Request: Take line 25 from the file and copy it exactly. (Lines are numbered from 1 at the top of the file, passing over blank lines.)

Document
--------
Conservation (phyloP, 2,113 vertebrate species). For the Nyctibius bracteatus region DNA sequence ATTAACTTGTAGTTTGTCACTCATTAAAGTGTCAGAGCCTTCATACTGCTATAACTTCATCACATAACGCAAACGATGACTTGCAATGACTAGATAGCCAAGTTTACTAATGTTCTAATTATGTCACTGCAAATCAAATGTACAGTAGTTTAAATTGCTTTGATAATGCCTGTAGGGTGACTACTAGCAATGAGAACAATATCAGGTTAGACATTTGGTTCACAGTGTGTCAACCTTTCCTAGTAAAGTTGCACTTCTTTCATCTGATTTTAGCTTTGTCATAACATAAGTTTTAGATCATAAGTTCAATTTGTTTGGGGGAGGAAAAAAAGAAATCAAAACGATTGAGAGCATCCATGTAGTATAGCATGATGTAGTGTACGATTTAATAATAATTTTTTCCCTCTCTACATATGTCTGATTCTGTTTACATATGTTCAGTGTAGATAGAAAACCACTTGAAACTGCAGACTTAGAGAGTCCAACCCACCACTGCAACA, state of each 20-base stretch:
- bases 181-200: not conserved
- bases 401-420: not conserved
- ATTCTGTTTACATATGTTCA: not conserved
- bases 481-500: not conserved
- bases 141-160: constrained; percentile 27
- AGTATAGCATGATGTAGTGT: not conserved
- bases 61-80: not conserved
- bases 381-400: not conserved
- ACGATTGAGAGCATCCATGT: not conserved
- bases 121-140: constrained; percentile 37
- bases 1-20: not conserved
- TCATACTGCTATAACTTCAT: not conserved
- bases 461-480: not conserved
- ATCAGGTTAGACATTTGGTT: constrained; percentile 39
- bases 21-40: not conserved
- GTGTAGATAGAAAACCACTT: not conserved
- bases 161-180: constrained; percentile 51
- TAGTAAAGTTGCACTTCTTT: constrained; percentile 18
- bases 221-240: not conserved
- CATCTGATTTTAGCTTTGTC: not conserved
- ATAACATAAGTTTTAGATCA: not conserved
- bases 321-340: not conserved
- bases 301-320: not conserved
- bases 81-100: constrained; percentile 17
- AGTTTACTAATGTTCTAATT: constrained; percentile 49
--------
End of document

- bases 81-100: constrained; percentile 17